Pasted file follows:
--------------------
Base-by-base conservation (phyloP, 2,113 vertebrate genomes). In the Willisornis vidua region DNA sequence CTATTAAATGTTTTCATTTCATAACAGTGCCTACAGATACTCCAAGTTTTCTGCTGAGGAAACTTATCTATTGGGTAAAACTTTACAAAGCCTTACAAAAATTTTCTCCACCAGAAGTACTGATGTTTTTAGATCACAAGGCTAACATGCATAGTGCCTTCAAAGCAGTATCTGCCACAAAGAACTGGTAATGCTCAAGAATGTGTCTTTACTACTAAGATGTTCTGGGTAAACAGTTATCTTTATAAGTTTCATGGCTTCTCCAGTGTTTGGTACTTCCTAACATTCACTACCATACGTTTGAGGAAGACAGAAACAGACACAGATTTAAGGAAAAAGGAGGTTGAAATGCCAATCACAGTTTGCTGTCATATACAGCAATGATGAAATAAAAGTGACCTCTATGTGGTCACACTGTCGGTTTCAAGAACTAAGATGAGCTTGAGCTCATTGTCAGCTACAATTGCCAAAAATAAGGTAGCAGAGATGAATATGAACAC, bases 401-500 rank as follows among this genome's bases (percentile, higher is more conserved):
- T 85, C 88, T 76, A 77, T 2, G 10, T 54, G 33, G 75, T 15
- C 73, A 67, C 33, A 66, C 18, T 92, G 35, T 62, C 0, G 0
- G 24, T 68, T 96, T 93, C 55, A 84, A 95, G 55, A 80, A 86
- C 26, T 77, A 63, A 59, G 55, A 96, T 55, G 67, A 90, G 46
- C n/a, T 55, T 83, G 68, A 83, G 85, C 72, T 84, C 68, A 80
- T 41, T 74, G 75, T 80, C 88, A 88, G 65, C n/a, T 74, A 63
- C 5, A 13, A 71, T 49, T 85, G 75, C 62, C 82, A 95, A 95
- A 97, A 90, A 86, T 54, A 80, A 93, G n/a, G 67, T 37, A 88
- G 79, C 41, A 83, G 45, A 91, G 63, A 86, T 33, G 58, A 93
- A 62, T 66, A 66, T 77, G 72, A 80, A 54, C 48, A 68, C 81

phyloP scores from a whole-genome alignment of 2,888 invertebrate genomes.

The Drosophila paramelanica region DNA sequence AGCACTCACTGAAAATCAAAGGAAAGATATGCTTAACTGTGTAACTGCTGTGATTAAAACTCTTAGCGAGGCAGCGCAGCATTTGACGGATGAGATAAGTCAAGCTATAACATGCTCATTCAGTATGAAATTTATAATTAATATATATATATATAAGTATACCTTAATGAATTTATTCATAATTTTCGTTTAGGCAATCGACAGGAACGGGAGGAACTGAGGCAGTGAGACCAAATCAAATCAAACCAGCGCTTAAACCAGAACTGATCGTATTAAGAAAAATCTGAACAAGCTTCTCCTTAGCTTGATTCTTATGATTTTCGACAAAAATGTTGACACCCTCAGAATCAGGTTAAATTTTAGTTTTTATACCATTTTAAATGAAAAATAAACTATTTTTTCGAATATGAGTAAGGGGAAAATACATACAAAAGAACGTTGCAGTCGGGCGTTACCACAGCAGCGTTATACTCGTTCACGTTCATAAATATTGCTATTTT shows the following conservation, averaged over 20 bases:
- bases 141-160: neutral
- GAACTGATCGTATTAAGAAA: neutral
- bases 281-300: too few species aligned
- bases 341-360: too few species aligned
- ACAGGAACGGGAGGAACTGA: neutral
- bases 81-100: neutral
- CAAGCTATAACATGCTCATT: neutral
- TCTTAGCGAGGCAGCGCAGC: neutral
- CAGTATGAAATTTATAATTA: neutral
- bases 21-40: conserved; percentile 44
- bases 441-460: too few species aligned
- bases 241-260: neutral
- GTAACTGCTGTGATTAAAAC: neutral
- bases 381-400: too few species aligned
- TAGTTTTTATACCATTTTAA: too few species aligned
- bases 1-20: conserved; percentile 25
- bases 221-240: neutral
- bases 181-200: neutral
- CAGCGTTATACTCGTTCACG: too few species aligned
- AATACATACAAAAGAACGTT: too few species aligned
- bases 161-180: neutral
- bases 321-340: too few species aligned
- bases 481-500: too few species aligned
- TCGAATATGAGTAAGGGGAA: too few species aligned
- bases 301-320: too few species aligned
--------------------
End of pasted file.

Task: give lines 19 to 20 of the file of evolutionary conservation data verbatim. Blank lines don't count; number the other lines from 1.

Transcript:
- bases 81-100: neutral
- CAAGCTATAACATGCTCATT: neutral